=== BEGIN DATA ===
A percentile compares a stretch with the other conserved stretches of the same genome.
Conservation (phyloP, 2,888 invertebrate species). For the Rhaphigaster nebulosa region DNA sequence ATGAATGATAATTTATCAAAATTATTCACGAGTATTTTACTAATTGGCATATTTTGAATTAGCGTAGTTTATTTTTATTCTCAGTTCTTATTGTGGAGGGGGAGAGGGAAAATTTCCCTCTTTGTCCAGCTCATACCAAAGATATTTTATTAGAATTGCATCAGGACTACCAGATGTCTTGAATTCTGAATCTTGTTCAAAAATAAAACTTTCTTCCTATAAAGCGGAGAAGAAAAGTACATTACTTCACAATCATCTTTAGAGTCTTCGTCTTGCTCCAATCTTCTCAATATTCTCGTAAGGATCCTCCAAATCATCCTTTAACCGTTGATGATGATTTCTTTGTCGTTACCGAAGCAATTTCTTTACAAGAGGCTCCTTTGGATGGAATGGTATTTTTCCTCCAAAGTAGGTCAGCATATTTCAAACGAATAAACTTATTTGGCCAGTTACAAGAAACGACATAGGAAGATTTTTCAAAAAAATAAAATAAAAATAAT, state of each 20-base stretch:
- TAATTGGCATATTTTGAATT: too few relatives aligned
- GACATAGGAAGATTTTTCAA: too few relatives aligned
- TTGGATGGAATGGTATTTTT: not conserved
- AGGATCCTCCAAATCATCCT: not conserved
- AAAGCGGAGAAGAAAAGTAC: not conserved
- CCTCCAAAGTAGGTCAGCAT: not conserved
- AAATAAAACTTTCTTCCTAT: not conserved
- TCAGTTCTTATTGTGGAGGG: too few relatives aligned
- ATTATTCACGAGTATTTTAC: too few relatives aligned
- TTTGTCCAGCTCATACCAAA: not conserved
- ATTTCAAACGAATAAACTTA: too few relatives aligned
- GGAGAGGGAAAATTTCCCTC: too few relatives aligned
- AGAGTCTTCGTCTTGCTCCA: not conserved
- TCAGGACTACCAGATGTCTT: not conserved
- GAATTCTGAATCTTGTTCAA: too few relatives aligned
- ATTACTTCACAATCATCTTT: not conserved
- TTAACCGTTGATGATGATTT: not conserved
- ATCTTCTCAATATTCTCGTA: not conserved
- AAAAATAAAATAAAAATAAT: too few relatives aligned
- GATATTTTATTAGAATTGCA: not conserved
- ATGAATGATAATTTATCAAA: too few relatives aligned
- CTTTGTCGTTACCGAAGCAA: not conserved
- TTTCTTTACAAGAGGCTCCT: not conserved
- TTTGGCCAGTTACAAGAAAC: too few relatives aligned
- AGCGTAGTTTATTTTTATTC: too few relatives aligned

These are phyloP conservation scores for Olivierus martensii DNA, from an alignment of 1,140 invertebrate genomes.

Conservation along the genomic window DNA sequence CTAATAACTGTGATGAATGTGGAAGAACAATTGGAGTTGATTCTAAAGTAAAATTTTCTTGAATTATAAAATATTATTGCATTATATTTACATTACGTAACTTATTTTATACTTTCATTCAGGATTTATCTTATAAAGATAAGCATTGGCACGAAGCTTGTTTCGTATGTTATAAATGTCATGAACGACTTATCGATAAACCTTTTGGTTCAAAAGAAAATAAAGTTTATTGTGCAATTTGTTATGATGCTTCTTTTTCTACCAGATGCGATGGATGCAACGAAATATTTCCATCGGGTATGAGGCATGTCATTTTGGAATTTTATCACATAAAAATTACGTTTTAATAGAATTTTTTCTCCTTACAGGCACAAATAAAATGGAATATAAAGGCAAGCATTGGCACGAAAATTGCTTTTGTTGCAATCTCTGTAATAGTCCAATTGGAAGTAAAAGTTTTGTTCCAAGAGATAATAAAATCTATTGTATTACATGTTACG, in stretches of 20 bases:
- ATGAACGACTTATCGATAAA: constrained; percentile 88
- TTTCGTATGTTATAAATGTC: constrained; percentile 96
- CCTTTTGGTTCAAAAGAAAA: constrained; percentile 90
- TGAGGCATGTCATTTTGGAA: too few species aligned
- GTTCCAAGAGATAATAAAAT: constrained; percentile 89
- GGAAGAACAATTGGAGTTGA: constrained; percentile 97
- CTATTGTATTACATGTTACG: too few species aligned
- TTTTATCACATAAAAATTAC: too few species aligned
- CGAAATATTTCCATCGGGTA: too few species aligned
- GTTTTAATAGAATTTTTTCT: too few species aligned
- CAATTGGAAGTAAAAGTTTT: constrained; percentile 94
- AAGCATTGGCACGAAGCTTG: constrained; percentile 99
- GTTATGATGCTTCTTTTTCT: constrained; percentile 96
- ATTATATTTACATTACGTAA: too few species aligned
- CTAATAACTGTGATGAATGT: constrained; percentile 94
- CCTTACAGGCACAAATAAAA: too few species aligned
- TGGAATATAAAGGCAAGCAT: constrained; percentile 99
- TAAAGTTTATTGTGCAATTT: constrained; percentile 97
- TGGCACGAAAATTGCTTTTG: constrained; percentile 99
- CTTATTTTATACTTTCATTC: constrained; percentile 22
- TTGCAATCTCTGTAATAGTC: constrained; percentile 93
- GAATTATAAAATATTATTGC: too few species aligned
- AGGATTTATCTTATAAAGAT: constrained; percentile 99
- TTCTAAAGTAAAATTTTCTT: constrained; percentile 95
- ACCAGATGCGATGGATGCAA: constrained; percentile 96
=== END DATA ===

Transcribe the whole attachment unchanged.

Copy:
A percentile compares a stretch with the other conserved stretches of the same genome.
Conservation (phyloP, 2,888 invertebrate species). For the Rhaphigaster nebulosa region DNA sequence ATGAATGATAATTTATCAAAATTATTCACGAGTATTTTACTAATTGGCATATTTTGAATTAGCGTAGTTTATTTTTATTCTCAGTTCTTATTGTGGAGGGGGAGAGGGAAAATTTCCCTCTTTGTCCAGCTCATACCAAAGATATTTTATTAGAATTGCATCAGGACTACCAGATGTCTTGAATTCTGAATCTTGTTCAAAAATAAAACTTTCTTCCTATAAAGCGGAGAAGAAAAGTACATTACTTCACAATCATCTTTAGAGTCTTCGTCTTGCTCCAATCTTCTCAATATTCTCGTAAGGATCCTCCAAATCATCCTTTAACCGTTGATGATGATTTCTTTGTCGTTACCGAAGCAATTTCTTTACAAGAGGCTCCTTTGGATGGAATGGTATTTTTCCTCCAAAGTAGGTCAGCATATTTCAAACGAATAAACTTATTTGGCCAGTTACAAGAAACGACATAGGAAGATTTTTCAAAAAAATAAAATAAAAATAAT, state of each 20-base stretch:
- TAATTGGCATATTTTGAATT: too few relatives aligned
- GACATAGGAAGATTTTTCAA: too few relatives aligned
- TTGGATGGAATGGTATTTTT: not conserved
- AGGATCCTCCAAATCATCCT: not conserved
- AAAGCGGAGAAGAAAAGTAC: not conserved
- CCTCCAAAGTAGGTCAGCAT: not conserved
- AAATAAAACTTTCTTCCTAT: not conserved
- TCAGTTCTTATTGTGGAGGG: too few relatives aligned
- ATTATTCACGAGTATTTTAC: too few relatives aligned
- TTTGTCCAGCTCATACCAAA: not conserved
- ATTTCAAACGAATAAACTTA: too few relatives aligned
- GGAGAGGGAAAATTTCCCTC: too few relatives aligned
- AGAGTCTTCGTCTTGCTCCA: not conserved
- TCAGGACTACCAGATGTCTT: not conserved
- GAATTCTGAATCTTGTTCAA: too few relatives aligned
- ATTACTTCACAATCATCTTT: not conserved
- TTAACCGTTGATGATGATTT: not conserved
- ATCTTCTCAATATTCTCGTA: not conserved
- AAAAATAAAATAAAAATAAT: too few relatives aligned
- GATATTTTATTAGAATTGCA: not conserved
- ATGAATGATAATTTATCAAA: too few relatives aligned
- CTTTGTCGTTACCGAAGCAA: not conserved
- TTTCTTTACAAGAGGCTCCT: not conserved
- TTTGGCCAGTTACAAGAAAC: too few relatives aligned
- AGCGTAGTTTATTTTTATTC: too few relatives aligned

These are phyloP conservation scores for Olivierus martensii DNA, from an alignment of 1,140 invertebrate genomes.

Conservation along the genomic window DNA sequence CTAATAACTGTGATGAATGTGGAAGAACAATTGGAGTTGATTCTAAAGTAAAATTTTCTTGAATTATAAAATATTATTGCATTATATTTACATTACGTAACTTATTTTATACTTTCATTCAGGATTTATCTTATAAAGATAAGCATTGGCACGAAGCTTGTTTCGTATGTTATAAATGTCATGAACGACTTATCGATAAACCTTTTGGTTCAAAAGAAAATAAAGTTTATTGTGCAATTTGTTATGATGCTTCTTTTTCTACCAGATGCGATGGATGCAACGAAATATTTCCATCGGGTATGAGGCATGTCATTTTGGAATTTTATCACATAAAAATTACGTTTTAATAGAATTTTTTCTCCTTACAGGCACAAATAAAATGGAATATAAAGGCAAGCATTGGCACGAAAATTGCTTTTGTTGCAATCTCTGTAATAGTCCAATTGGAAGTAAAAGTTTTGTTCCAAGAGATAATAAAATCTATTGTATTACATGTTACG, in stretches of 20 bases:
- ATGAACGACTTATCGATAAA: constrained; percentile 88
- TTTCGTATGTTATAAATGTC: constrained; percentile 96
- CCTTTTGGTTCAAAAGAAAA: constrained; percentile 90
- TGAGGCATGTCATTTTGGAA: too few species aligned
- GTTCCAAGAGATAATAAAAT: constrained; percentile 89
- GGAAGAACAATTGGAGTTGA: constrained; percentile 97
- CTATTGTATTACATGTTACG: too few species aligned
- TTTTATCACATAAAAATTAC: too few species aligned
- CGAAATATTTCCATCGGGTA: too few species aligned
- GTTTTAATAGAATTTTTTCT: too few species aligned
- CAATTGGAAGTAAAAGTTTT: constrained; percentile 94
- AAGCATTGGCACGAAGCTTG: constrained; percentile 99
- GTTATGATGCTTCTTTTTCT: constrained; percentile 96
- ATTATATTTACATTACGTAA: too few species aligned
- CTAATAACTGTGATGAATGT: constrained; percentile 94
- CCTTACAGGCACAAATAAAA: too few species aligned
- TGGAATATAAAGGCAAGCAT: constrained; percentile 99
- TAAAGTTTATTGTGCAATTT: constrained; percentile 97
- TGGCACGAAAATTGCTTTTG: constrained; percentile 99
- CTTATTTTATACTTTCATTC: constrained; percentile 22
- TTGCAATCTCTGTAATAGTC: constrained; percentile 93
- GAATTATAAAATATTATTGC: too few species aligned
- AGGATTTATCTTATAAAGAT: constrained; percentile 99
- TTCTAAAGTAAAATTTTCTT: constrained; percentile 95
- ACCAGATGCGATGGATGCAA: constrained; percentile 96